Important things to note if you test positive for hepatitis C

What does a positive hepatitis C antibody test mean? A positive result on a hepatitis C antibody test indicates that hepatitis C antibodies were detected in the specimen tested. This result is consistent with a current infection, or a past infection that has resolved, or a biologic false positivity for hepatitis C antibody (1). What are the next steps? Consult with a health care professional for follow up testing for hepatitis C nucleic acid (RNA). The detection of hepatitis C RNA utilizes a different lab technique compared to the detection of hepatitis C antibodies. If hepatitis C RNA is not detected, it indicates a past hepatitis C infection that has resolved, and generally no further action or treatment is required. It is estimated that up to half of all infected individuals are able to spontaneously clear hepatitis C after an acute infection (2). If hepatitis C RNA is detected, it indicates a current hepatitis C infection. Generally an additional test for hepatitis C RNA is recommended to confirm a current infection before any treatment protocols begin (3). Management and treatment of an active hepatitis C infection Appropriate counseling, care and treatment will be organized by the health professional who requested the hepatitis C RNA test (4). Management and treatment options may include:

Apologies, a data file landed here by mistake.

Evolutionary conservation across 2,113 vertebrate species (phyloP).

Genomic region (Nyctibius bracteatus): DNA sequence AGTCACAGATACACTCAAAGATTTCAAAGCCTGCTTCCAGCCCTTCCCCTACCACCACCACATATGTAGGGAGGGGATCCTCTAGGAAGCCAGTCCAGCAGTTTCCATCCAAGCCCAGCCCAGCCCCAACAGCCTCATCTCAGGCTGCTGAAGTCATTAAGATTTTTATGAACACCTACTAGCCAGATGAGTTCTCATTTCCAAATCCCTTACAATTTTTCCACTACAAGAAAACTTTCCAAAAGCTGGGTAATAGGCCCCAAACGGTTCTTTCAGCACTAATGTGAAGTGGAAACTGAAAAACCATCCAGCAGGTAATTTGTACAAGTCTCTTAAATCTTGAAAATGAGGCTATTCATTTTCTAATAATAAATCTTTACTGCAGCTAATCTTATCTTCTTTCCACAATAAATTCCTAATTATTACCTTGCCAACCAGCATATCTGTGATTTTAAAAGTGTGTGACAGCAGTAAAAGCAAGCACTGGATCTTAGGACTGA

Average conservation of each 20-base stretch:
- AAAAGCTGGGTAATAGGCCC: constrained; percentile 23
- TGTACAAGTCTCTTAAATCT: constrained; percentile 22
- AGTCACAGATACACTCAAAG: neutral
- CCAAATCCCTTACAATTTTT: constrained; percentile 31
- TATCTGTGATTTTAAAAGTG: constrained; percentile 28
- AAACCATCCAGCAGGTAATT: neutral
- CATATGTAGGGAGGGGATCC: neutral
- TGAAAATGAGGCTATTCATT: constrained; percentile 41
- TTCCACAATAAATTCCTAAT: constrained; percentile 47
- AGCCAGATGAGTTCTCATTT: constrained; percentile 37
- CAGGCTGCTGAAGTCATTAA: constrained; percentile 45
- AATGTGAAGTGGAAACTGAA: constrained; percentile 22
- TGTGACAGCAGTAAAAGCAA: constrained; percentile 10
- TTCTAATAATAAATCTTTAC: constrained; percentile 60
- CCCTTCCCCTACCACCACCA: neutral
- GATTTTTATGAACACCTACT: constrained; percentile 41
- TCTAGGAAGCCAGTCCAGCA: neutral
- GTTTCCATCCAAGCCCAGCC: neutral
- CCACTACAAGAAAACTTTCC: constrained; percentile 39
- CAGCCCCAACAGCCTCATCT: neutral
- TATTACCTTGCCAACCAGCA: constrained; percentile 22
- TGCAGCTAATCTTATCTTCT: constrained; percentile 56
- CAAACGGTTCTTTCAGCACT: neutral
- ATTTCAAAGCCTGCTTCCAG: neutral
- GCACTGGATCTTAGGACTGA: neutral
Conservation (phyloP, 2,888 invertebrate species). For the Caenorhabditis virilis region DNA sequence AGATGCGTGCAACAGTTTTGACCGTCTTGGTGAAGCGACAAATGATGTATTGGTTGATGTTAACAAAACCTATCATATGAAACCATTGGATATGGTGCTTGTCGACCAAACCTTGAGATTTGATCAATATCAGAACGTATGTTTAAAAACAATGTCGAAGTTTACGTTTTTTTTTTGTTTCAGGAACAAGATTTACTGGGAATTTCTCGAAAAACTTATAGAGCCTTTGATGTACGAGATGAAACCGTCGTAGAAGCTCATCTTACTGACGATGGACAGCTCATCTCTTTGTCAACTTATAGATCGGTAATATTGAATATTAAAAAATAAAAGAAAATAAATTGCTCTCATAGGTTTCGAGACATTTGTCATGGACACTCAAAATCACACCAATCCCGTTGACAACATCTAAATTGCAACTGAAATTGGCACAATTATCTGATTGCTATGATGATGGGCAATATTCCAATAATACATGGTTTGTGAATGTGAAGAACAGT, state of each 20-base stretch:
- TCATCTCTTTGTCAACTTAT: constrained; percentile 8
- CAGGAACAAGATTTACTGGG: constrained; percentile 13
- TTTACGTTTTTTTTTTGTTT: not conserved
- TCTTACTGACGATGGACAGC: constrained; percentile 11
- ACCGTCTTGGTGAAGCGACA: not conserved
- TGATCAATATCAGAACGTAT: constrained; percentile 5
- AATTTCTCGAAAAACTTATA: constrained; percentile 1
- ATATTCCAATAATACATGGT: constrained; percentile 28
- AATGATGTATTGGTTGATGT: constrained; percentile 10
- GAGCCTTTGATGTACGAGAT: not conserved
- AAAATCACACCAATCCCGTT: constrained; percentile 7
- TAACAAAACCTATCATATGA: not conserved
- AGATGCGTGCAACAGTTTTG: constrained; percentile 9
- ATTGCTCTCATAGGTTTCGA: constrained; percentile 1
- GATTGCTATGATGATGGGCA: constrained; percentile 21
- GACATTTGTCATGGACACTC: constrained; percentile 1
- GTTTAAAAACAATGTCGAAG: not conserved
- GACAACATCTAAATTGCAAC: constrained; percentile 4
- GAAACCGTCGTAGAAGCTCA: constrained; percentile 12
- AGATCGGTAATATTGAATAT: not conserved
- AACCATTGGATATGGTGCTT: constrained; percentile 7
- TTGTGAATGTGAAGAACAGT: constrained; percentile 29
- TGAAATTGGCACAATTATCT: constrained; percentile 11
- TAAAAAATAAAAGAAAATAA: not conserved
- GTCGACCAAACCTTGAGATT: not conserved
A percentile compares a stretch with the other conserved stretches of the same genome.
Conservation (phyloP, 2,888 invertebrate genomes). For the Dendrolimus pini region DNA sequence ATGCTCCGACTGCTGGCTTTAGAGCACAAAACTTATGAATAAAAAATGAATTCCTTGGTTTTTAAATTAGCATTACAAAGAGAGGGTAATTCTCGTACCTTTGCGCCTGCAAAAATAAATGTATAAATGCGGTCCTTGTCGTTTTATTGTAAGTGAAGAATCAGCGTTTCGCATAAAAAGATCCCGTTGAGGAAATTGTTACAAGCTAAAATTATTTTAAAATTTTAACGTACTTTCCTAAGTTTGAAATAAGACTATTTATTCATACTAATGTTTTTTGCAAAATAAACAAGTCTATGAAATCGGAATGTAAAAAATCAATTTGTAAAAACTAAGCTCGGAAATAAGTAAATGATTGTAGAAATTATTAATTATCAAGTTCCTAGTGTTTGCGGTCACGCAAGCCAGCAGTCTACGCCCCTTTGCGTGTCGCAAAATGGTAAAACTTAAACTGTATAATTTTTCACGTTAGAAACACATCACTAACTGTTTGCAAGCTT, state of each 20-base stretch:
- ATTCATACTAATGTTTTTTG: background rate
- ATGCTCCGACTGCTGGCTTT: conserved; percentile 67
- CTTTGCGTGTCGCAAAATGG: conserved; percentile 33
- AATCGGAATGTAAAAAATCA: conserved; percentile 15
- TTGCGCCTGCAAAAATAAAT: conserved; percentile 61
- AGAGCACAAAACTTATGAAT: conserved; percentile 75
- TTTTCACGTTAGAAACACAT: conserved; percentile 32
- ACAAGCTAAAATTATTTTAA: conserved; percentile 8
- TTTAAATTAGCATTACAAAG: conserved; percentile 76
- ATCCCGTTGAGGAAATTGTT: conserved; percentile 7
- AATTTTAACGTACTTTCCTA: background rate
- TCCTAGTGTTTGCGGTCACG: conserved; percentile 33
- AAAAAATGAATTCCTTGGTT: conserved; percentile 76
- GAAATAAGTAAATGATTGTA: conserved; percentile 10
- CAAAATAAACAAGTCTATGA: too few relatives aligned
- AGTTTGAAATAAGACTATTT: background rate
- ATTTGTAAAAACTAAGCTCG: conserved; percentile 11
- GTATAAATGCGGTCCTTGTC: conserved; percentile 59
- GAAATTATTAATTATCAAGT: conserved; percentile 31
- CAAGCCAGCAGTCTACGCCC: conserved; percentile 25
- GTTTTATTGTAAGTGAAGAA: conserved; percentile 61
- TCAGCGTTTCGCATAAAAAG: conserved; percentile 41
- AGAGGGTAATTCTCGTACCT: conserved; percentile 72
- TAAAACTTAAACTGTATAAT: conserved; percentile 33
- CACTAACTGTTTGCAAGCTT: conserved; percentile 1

• Medical evaluation for chronic liver disease
  • Vaccinations for hepatitis A and hepatitis B (no vaccines are available for hepatitis C)
  • Screening for and control of alcohol consumption
  • HIV testing
  • Direct acting antivirals to limit the replication of the hepatitis C virus and slow the progression of the disease
  • Following a healthy diet and staying physically active
  • Consultations before taking any new prescriptions, medications or supplements (to prevent further potential liver damage)
  • Avoid donating blood, tissue, or semen
  • Covering of cuts and sores to prevent transmission of hepatitis C

(1) Ghany MG, Strader DB, Thomas DL, & Seeff LB. (2009). Diagnosis, management, and treatment of hepatitis C: An update. Hepatology, 49 (4),1335-1374. 
(2) Seo S, et al. (2020). Prevalence of Spontaneous Clearance of Hepatitis C Virus Infection Doubled From 1998 to 2017. Clin Gastroenterol Hepatol, 18 (2), 511-513. 
(3) Hepatitis C. (2020, July). World Health Organization: 
(4) Viral Hepatitis – Hepatitis C Questions and Answers for Health Professionals. (2020, August). CDC:

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